Thursday, December 03, 2020

“Another Idol Has Displaced Me” | Classics Illustrated #53 (1948)

The Classics Illustrated adaptation dedicates a couple of pages to this year's scene: one for each vision of Belle. 

In the first one, the break-up scene, Belle and Young Scrooge are fully colored, tangible figures, which is a change from the previous visions. At the school and Fezziwig's warehouse, the figures Scrooge saw were ghostly, white outlines. This vision feels more real and important.

Belle's wearing a blue dress and red roses in her hair, so she's hardly a woman in mourning. The dialogue is abridged, but gets the gist of the conversation across nicely. There's no one incident that seems to have sparked her decision to leave Scrooge and she doesn't even suggest that his feelings towards her might have changed. She's just noticed his greed and wants nothing to do with the man he's become, though she's sad about it and doesn't wish him any harm.

Scrooge is visibly upset by the memory and covers his eyes in one panel. But the text points out that the Spirit "forced him to observe what happened next," and on the next page the Ghost has its hands on Scrooge's arm. The Ghost is physically smaller than Scrooge (which is faithful to Dickens), so Scrooge looks like he could get away if he wanted to, but he's compliant. The Spirit's "forcing" him to watch probably isn't an act of physical restraint in this version, but just evidence that Scrooge has accepted the Spirit's authority.

The vision of Belle's family goes back to the white, transparent figures for a panel, but they solidify and gain color in the next. We probably shouldn't read much into that, but I'm still interpreting it as this is a vivid, important vision, though we got to see a hazy, ephemeral image as one scene transforms into the next.

Belle's family is reduced to her husband and one, smiling, quiet baby in this version, so there's no large, boisterous bunch. Belle's husband doesn't ask her to guess which old friend he saw earlier, but she guesses anyway and gets it right, of course. The husband mentions that Marley is near death and that Scrooge is quite alone in the world. Their pity causes Scrooge to cry out in terror according to a caption and ultimately to spring upon the Ghost. But as Dickens wrote, there's really no contest and the Ghost seems untouchable.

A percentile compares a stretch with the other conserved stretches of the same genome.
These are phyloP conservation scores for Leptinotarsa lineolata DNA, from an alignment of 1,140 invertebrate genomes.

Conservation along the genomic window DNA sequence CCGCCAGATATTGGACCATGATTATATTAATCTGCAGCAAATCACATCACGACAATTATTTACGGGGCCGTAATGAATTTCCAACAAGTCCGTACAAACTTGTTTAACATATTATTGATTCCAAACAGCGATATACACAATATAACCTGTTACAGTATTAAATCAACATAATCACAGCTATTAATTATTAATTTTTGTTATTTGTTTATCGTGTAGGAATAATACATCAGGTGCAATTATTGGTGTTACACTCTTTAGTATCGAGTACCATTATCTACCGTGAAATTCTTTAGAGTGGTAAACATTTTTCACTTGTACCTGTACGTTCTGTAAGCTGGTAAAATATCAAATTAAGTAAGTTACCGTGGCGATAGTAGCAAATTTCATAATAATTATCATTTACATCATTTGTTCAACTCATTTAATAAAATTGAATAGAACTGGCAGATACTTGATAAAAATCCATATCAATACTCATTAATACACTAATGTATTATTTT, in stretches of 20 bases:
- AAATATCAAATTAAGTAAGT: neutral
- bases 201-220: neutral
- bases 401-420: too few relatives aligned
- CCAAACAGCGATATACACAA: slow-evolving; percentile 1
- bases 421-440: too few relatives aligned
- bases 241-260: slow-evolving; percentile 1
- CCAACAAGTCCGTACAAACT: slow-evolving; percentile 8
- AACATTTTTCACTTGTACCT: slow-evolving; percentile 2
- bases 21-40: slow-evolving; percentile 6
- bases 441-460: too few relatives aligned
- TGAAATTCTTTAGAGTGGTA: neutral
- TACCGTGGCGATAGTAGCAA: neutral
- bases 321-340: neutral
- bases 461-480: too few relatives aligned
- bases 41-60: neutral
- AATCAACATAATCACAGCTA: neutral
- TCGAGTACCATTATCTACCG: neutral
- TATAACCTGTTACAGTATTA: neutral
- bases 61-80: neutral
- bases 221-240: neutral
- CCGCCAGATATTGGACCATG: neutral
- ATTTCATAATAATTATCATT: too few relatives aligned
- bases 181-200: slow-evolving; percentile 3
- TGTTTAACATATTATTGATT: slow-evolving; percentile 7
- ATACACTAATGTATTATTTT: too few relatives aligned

There's no final, shocking transformation by the Ghost into the various faces from Scrooge's past. And since this version of the Ghost never had an extinguisher cap, Scrooge doesn't get to use it to try to snuff the ghost out. Scrooge simply takes a run at the Spirit and then is asleep in the next panel, with a caption saying that he "was conscious of being in his own bedroom" before drifting off. 


Caffeinated Joe said...

Simple and to the point, I suppose. Feel like a little is lost, in the conversation between young Scrooge and Belle.

Reminded me of something I meant to comment on yesterday, however. When Belle's husband asks her to guess who he saw and she guesses Scrooge correctly it made me speculate that maybe this was a running thing or in-joke between the two. Perhaps they have discussed Scrooge and what he has chosen for his life and over time it has evolved into this simple back and forth between the couple, what they gained together and what Scrooge is missing out on. Might just be reading too much or too deeply into what might just be a way to move things along by Dickens, but it is where my mind wanders.

Michael May said...

Reading too deeply into it is the name of the game around here and I love that theory! Based on the text, Belle still cares about Scrooge enough to pity him and it's nice to think that she's comfortable sharing her concern with her husband, who in turn is engaged with her enough to give her news of Scrooge when he hears it.


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